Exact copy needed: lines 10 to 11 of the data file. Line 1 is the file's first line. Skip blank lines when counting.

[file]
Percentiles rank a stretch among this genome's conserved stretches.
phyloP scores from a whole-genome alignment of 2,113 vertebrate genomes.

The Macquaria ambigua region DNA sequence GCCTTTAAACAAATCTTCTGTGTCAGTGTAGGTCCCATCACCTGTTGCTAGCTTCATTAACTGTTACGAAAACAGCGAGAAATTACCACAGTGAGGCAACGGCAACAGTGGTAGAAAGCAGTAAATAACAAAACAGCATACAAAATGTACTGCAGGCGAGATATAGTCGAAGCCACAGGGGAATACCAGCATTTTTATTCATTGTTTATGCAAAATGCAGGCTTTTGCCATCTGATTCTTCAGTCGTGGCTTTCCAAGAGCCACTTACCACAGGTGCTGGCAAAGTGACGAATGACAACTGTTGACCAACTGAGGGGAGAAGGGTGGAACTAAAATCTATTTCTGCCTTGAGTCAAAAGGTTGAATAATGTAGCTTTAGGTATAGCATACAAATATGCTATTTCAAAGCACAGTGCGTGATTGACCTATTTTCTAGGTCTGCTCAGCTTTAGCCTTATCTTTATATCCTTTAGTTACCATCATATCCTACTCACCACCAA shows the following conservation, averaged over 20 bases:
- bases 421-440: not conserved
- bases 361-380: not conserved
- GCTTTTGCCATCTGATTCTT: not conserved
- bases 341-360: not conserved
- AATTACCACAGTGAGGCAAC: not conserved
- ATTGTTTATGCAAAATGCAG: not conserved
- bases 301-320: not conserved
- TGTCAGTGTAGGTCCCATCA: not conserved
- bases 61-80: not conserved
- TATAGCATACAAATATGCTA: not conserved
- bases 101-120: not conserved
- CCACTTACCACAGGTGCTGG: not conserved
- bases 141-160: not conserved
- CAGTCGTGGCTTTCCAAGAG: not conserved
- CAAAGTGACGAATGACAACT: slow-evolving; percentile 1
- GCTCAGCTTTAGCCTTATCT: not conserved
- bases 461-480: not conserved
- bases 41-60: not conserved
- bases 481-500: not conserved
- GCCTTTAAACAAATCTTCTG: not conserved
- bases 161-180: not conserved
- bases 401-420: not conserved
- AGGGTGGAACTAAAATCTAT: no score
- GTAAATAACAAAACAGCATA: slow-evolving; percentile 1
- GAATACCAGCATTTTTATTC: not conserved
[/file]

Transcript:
- bases 301-320: not conserved
- TGTCAGTGTAGGTCCCATCA: not conserved